• Users Online: 120
  • Home
  • Print this page
  • Email this page
Home About us Editorial board Ahead of print Current issue Search Archives Submit article Instructions Subscribe Contacts Login 
ORIGINAL ARTICLE
Year : 2019  |  Volume : 3  |  Issue : 3  |  Page : 60-64

Usefulness of obstructive sleep apnea-18 as a predictor of moderate-to-severe obstructive sleep apnea in children who have normal/inconclusive McGill oximetry score


1 Department of Pediatrics, Division of Pulmonology and Critical Care, Faculty of Medicine, Chulalongkorn University, Bangkok, Thailand
2 Department of Pediatrics, Division of Neurology, Faculty of Medicine, Chulalongkorn University, Bangkok, Thailand

Correspondence Address:
Suchada Sritippayawan
Department of Pediatrics, Division of Pulmonology and Critical Care, Faculty of Medicine, Chulalongkorn University, Rama IV Road,Bangkok 10330
Thailand
Login to access the Email id

Source of Support: None, Conflict of Interest: None


DOI: 10.4103/prcm.prcm_14_19

Rights and Permissions

Context: Overnight oximetry is a screening test for pediatric obstructive sleep apnea (OSA). However, those who demonstrate normal/inconclusive test still require diagnostic polysomnography (PSG). Since PSG has a long waiting list, an adjunct simple test for the prioritization would be helpful. Aims: The aim of this study is to determine whether the OSA-18 quality of life (QoL) questionnaire could predict moderate-to-severe OSA in children with normal/inconclusive overnight oximetry. Settings and Design: The study involves a cross-sectional study at a university hospital. Subjects and Methods: Overnight PSG and QoL assessed by the Thai-Version OSA-18 were performed in snoring children with normal/inconclusive overnight oximetry. Statistical Analysis: Unpaired Student's t-test, Chi-square, and receiver operating characteristic curve analysis were used. Results: A total of 218 children (age 6.4 ± 2.5 years, 62% male) were studied. Sixty percent had moderate-to-severe OSA, while 40% had primary snoring/mild OSA. The mean total OSA-18 score was not different between the two groups. Subgroup analysis among those who never had medical treatment for OSA (n = 55) showed a higher total OSA-18 score in moderate-to-severe compared to primary snoring/mild OSA groups (80.5 ± 10.7 vs. 72.2 ± 14.4; P = 0.02). Total OSA-18 score >78 was the best cutoff value for predicting moderate-to-severe OSA (61.5% sensitivity, 80% specificity, 72.7% positive predictive value, and 69.7% negative predictive value). Combining this cutoff value with overweight/obesity did not improve its predictivity. Conclusions: We found the association between high total OSA-18 score and moderate-to-severe OSA in snoring children who had normal/inconclusive overnight oximetry and never had medical treatment for OSA. However, the best cutoff value of the score and other potential add-on parameters are still needed to be investigated.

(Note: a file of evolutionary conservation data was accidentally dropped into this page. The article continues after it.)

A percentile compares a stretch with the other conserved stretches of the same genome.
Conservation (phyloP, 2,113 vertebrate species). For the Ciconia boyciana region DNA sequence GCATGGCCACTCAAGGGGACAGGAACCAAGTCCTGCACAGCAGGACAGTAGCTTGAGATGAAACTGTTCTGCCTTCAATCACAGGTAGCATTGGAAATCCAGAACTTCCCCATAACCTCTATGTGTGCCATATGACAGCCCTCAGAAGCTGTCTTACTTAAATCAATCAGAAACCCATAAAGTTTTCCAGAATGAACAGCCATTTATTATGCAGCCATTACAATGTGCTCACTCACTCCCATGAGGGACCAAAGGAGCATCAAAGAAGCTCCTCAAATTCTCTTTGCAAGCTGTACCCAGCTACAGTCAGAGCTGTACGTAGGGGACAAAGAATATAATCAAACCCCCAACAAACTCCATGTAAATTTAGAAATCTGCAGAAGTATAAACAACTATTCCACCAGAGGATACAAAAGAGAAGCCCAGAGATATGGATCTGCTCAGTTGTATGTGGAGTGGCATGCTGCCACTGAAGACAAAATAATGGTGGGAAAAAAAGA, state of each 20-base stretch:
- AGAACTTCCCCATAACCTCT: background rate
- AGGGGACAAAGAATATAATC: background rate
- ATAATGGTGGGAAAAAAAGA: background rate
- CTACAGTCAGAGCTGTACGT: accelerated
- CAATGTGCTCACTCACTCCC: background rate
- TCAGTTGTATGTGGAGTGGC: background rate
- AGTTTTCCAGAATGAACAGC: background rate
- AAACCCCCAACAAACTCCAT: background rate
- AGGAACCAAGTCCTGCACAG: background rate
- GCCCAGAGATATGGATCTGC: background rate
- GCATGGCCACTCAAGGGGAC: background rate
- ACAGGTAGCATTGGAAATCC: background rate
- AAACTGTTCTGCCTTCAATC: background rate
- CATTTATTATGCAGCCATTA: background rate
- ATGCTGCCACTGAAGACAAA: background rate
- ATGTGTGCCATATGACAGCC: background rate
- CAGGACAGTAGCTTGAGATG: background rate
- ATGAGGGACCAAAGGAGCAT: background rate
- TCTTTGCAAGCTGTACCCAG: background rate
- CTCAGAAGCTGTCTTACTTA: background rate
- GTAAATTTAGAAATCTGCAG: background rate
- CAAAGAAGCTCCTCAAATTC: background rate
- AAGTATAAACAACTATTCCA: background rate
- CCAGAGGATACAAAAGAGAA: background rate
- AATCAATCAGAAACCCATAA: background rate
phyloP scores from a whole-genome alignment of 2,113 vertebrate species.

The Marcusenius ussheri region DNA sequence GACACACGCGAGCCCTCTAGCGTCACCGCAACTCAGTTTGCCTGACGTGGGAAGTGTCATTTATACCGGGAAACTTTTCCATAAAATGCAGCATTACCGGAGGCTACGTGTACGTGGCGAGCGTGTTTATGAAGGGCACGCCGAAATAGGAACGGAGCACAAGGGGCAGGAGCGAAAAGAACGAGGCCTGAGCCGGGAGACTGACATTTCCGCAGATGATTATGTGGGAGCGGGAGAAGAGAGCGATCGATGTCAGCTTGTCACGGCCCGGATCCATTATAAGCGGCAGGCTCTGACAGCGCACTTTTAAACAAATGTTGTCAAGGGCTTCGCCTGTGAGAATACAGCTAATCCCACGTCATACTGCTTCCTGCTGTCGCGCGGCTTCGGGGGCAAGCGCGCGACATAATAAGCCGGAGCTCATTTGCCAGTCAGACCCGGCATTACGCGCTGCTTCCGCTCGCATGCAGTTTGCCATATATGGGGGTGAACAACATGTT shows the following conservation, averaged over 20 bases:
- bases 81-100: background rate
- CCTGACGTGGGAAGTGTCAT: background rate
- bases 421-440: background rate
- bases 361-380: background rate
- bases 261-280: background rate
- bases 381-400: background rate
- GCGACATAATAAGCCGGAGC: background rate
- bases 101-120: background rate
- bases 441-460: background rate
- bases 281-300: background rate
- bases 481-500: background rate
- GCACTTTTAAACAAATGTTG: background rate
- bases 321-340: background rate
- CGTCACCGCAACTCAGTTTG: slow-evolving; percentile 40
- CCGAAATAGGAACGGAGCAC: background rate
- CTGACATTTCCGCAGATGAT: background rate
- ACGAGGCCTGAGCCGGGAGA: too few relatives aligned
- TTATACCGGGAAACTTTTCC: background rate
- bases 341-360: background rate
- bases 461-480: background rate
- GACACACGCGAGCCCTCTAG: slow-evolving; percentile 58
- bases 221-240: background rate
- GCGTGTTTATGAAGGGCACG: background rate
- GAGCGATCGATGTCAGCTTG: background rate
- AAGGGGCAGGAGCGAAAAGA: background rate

[FULL TEXT] [PDF]*
Print this article     Email this article
 Next article
 Previous article
 Table of Contents

 Similar in PUBMED
   Search Pubmed for
   Search in Google Scholar for
 Related articles
 Citation Manager
 Access Statistics
 Reader Comments
 Email Alert *
 Add to My List *
 * Requires registration (Free)
 

 Article Access Statistics
    Viewed190    
    Printed11    
    Emailed0    
    PDF Downloaded55    
    Comments [Add]    

Recommend this journal